Jumping On The Wi-Ba(ndwagon)
By Mike Masnick, Fri Jun 04 15:45:00 GMT 2004

Just as the press is figuring out the difference between Wi-Fi and WiMAX, now they may need to figure out what's going on in South Korea with Wi-Bro.


Prefixes can tell you a lot about what's hot. During the internet bubble years, every company wanted to start with an "e." These days, wireless is hot and it seems that "Wi-" is the way to go.

It started, obviously enough, with the massive success of Wi-Fi -- which was the marketing brand name given to various 802.11 wireless technologies. Suddenly Wi-Fi was everywhere. That success caught the attention of the folks working on the 802.16 standards who felt they wanted to create a similar buzz, and came up with the WiMAX brand name -- making reporters everywhere mistakenly assume it was an upgrade for Wi-Fi (and, it should also be noted, that this naming convention probably pleases the company Wi-Lan, who claims to hold certain WiMAX patents).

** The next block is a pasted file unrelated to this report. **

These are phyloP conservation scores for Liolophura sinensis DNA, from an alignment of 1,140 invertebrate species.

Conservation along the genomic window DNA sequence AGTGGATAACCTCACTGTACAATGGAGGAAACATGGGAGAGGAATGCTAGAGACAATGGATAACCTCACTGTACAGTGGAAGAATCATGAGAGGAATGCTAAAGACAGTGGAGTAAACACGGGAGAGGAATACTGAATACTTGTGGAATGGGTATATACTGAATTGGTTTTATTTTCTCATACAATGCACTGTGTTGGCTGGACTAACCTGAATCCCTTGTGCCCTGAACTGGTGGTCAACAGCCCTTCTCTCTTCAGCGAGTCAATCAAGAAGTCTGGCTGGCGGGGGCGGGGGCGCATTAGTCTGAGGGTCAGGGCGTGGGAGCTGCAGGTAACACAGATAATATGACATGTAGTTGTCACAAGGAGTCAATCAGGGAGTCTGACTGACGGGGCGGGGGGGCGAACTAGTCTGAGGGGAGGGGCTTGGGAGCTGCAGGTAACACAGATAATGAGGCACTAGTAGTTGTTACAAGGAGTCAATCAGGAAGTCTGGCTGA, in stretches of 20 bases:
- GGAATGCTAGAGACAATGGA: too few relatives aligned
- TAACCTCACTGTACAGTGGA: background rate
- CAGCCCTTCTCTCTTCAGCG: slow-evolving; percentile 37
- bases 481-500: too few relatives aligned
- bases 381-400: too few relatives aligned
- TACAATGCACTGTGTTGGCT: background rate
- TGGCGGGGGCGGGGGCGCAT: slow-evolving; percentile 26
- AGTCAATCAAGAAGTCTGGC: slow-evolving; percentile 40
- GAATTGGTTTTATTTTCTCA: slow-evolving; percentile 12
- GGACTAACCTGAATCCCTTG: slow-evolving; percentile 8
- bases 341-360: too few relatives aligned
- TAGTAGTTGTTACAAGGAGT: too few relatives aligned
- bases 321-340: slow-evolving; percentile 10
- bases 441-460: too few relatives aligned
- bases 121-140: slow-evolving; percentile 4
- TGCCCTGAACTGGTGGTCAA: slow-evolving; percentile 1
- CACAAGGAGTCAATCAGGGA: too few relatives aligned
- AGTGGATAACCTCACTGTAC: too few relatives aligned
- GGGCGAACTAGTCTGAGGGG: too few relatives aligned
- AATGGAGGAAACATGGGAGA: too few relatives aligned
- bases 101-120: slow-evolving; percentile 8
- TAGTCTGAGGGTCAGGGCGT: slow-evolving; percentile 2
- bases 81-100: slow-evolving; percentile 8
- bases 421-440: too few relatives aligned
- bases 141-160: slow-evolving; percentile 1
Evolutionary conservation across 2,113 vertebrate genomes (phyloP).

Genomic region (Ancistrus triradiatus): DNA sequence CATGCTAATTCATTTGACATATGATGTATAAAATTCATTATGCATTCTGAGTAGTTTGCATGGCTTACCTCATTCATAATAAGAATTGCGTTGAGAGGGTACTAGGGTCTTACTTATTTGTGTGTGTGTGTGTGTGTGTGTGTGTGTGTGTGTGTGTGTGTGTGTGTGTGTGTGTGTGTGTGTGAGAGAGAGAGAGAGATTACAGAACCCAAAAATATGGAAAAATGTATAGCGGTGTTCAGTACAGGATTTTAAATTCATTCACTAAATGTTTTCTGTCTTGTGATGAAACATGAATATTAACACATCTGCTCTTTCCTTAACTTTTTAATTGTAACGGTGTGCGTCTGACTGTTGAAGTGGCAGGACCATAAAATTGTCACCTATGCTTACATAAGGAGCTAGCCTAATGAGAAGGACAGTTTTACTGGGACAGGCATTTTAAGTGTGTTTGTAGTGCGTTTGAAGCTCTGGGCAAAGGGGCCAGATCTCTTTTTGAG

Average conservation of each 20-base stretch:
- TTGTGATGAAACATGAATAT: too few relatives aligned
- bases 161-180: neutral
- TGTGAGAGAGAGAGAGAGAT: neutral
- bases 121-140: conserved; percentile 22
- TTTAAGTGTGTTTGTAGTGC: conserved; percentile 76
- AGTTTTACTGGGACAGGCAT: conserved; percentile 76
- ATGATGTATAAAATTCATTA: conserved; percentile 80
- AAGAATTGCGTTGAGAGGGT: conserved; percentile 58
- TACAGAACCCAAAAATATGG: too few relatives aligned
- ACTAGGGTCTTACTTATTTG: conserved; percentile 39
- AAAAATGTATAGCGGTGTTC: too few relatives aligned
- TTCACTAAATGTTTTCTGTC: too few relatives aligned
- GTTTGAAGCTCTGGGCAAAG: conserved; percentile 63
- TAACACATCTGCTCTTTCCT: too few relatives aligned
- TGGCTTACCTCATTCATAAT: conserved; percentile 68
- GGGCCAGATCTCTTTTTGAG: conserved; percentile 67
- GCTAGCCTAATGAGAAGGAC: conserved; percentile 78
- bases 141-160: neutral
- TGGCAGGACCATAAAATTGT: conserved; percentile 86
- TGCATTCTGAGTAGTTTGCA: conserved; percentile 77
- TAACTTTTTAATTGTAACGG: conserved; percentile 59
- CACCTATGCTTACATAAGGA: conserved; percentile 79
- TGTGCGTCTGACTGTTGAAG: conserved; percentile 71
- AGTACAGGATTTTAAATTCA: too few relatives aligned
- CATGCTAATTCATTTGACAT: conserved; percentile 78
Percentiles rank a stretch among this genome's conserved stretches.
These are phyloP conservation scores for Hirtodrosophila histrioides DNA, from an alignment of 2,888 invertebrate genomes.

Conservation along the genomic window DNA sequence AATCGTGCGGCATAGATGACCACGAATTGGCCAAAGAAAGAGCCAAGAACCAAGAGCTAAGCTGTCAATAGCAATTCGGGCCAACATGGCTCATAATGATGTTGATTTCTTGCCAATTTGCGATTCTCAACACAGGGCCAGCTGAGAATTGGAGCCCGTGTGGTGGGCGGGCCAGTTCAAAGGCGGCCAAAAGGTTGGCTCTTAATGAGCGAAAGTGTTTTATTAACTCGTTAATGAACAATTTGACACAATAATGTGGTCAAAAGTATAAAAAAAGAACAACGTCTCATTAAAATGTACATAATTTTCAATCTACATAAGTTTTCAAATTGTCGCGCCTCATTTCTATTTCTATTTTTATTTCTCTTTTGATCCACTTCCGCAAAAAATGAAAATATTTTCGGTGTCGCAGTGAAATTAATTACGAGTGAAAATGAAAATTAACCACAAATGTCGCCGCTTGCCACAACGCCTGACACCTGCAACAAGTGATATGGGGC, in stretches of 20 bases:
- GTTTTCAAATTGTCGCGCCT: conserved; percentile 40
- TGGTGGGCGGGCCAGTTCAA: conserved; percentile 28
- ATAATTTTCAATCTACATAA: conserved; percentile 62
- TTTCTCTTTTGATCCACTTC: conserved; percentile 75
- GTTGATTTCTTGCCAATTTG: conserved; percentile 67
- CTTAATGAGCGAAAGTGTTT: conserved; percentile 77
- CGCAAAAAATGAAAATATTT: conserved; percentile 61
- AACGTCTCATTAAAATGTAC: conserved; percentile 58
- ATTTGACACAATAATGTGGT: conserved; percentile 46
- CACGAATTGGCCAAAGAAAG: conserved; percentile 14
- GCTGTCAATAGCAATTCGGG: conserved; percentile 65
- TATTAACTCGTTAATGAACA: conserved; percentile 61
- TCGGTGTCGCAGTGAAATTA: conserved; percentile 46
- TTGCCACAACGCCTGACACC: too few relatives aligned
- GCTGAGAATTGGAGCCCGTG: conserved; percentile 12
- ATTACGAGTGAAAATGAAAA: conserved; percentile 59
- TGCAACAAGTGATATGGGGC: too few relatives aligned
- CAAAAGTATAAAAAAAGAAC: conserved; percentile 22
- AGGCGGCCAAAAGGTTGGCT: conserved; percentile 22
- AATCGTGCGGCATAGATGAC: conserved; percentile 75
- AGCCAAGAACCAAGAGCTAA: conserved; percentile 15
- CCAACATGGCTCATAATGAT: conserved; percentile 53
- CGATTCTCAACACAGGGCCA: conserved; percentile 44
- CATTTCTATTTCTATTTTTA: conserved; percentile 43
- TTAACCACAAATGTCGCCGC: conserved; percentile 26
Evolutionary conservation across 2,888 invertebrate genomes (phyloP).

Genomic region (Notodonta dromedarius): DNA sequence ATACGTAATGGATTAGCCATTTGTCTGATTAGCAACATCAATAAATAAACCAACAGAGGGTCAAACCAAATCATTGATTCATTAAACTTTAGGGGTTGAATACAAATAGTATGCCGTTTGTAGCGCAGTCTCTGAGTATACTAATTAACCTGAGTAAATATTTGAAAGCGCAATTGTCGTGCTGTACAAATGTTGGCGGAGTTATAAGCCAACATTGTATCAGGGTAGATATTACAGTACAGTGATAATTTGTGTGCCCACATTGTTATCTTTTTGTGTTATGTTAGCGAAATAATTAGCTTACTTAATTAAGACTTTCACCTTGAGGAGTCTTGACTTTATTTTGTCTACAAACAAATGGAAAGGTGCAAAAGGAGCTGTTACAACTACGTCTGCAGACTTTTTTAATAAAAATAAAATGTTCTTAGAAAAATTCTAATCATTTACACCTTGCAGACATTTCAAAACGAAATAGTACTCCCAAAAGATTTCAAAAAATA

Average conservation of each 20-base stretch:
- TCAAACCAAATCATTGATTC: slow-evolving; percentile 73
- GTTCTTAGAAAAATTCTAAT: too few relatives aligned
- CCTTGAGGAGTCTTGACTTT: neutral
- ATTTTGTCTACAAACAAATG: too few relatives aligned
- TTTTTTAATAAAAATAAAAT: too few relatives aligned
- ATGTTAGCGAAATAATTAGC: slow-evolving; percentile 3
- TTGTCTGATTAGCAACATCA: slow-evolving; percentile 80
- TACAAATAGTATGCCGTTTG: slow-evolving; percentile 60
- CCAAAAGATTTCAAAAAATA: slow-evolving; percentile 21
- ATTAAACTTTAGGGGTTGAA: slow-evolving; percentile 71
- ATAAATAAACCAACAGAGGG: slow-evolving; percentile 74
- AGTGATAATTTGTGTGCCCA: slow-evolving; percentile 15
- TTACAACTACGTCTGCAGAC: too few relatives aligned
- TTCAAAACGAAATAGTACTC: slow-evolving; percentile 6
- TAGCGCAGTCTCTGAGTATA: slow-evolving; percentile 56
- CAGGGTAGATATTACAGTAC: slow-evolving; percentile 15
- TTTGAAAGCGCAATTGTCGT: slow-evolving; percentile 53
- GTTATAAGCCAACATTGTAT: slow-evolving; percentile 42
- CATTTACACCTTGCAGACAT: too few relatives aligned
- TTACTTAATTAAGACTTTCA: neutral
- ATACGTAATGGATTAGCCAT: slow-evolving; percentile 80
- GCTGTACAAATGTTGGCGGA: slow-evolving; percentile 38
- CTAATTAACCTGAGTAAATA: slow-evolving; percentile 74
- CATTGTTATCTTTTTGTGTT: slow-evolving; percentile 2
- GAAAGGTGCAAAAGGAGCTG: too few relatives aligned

All this Wi-Ha(ppiness) hasn't been lost on the folks over in South Korea, where they've been working on a 2.3 GHz wireless broadband technology called high-speed portable Internet (HPi). While they've been hoping to make it a part of the WiMAX standard, US trade officials are concerned about the technology and have put it on their "watch list" of potential trade barriers. Following that news, it didn't take long for HPi to suddenly become reinvented as Wi-Bro -- making it appear more standardized (another trait in common with Wi-Te(chnologies) is their need to hype up the brand name before a standard exists) and more easily integrated into WiMAX. Still, it seems odd that the Koreans seem to be positioning Wi-Bro as the potential 802.16e standard, since .16e is meant to be a mobile solution, and all the reports about HPi (er... Wi-Bro) point out that it's a "nomadic" solution that is portable, but not mobile.